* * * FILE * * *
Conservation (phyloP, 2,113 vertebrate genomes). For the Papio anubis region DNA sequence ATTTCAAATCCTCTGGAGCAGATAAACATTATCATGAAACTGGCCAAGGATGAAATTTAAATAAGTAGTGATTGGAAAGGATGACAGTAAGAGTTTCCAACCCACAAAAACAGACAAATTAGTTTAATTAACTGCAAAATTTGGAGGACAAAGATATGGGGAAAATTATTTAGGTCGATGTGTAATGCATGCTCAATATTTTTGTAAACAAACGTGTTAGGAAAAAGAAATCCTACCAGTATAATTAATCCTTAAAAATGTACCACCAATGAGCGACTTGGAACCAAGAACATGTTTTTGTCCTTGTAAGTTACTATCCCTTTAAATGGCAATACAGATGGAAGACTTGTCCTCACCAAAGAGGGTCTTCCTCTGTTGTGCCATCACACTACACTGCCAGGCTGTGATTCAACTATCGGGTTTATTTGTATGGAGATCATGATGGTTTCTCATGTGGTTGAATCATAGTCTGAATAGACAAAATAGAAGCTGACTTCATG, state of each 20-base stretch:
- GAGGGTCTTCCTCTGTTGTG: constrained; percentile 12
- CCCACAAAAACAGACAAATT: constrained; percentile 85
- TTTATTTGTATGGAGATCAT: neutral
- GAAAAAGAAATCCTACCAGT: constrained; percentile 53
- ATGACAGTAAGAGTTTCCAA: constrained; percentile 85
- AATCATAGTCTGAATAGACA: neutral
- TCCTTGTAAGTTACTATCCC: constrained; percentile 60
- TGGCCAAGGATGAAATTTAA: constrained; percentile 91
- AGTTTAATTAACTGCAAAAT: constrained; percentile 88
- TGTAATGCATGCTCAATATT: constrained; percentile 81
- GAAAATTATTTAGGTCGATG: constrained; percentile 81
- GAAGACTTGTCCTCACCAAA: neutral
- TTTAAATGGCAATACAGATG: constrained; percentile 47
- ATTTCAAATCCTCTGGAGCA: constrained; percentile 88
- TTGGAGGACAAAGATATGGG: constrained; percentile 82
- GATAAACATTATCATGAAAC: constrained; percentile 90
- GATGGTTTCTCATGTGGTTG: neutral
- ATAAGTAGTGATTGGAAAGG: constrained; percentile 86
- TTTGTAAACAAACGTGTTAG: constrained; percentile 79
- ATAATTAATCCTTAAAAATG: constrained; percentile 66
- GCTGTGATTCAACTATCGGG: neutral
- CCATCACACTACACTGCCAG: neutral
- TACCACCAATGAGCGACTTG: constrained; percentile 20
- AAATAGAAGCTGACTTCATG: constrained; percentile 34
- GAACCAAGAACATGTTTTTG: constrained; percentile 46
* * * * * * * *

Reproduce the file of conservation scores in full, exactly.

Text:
Conservation (phyloP, 2,113 vertebrate genomes). For the Papio anubis region DNA sequence ATTTCAAATCCTCTGGAGCAGATAAACATTATCATGAAACTGGCCAAGGATGAAATTTAAATAAGTAGTGATTGGAAAGGATGACAGTAAGAGTTTCCAACCCACAAAAACAGACAAATTAGTTTAATTAACTGCAAAATTTGGAGGACAAAGATATGGGGAAAATTATTTAGGTCGATGTGTAATGCATGCTCAATATTTTTGTAAACAAACGTGTTAGGAAAAAGAAATCCTACCAGTATAATTAATCCTTAAAAATGTACCACCAATGAGCGACTTGGAACCAAGAACATGTTTTTGTCCTTGTAAGTTACTATCCCTTTAAATGGCAATACAGATGGAAGACTTGTCCTCACCAAAGAGGGTCTTCCTCTGTTGTGCCATCACACTACACTGCCAGGCTGTGATTCAACTATCGGGTTTATTTGTATGGAGATCATGATGGTTTCTCATGTGGTTGAATCATAGTCTGAATAGACAAAATAGAAGCTGACTTCATG, state of each 20-base stretch:
- GAGGGTCTTCCTCTGTTGTG: constrained; percentile 12
- CCCACAAAAACAGACAAATT: constrained; percentile 85
- TTTATTTGTATGGAGATCAT: neutral
- GAAAAAGAAATCCTACCAGT: constrained; percentile 53
- ATGACAGTAAGAGTTTCCAA: constrained; percentile 85
- AATCATAGTCTGAATAGACA: neutral
- TCCTTGTAAGTTACTATCCC: constrained; percentile 60
- TGGCCAAGGATGAAATTTAA: constrained; percentile 91
- AGTTTAATTAACTGCAAAAT: constrained; percentile 88
- TGTAATGCATGCTCAATATT: constrained; percentile 81
- GAAAATTATTTAGGTCGATG: constrained; percentile 81
- GAAGACTTGTCCTCACCAAA: neutral
- TTTAAATGGCAATACAGATG: constrained; percentile 47
- ATTTCAAATCCTCTGGAGCA: constrained; percentile 88
- TTGGAGGACAAAGATATGGG: constrained; percentile 82
- GATAAACATTATCATGAAAC: constrained; percentile 90
- GATGGTTTCTCATGTGGTTG: neutral
- ATAAGTAGTGATTGGAAAGG: constrained; percentile 86
- TTTGTAAACAAACGTGTTAG: constrained; percentile 79
- ATAATTAATCCTTAAAAATG: constrained; percentile 66
- GCTGTGATTCAACTATCGGG: neutral
- CCATCACACTACACTGCCAG: neutral
- TACCACCAATGAGCGACTTG: constrained; percentile 20
- AAATAGAAGCTGACTTCATG: constrained; percentile 34
- GAACCAAGAACATGTTTTTG: constrained; percentile 46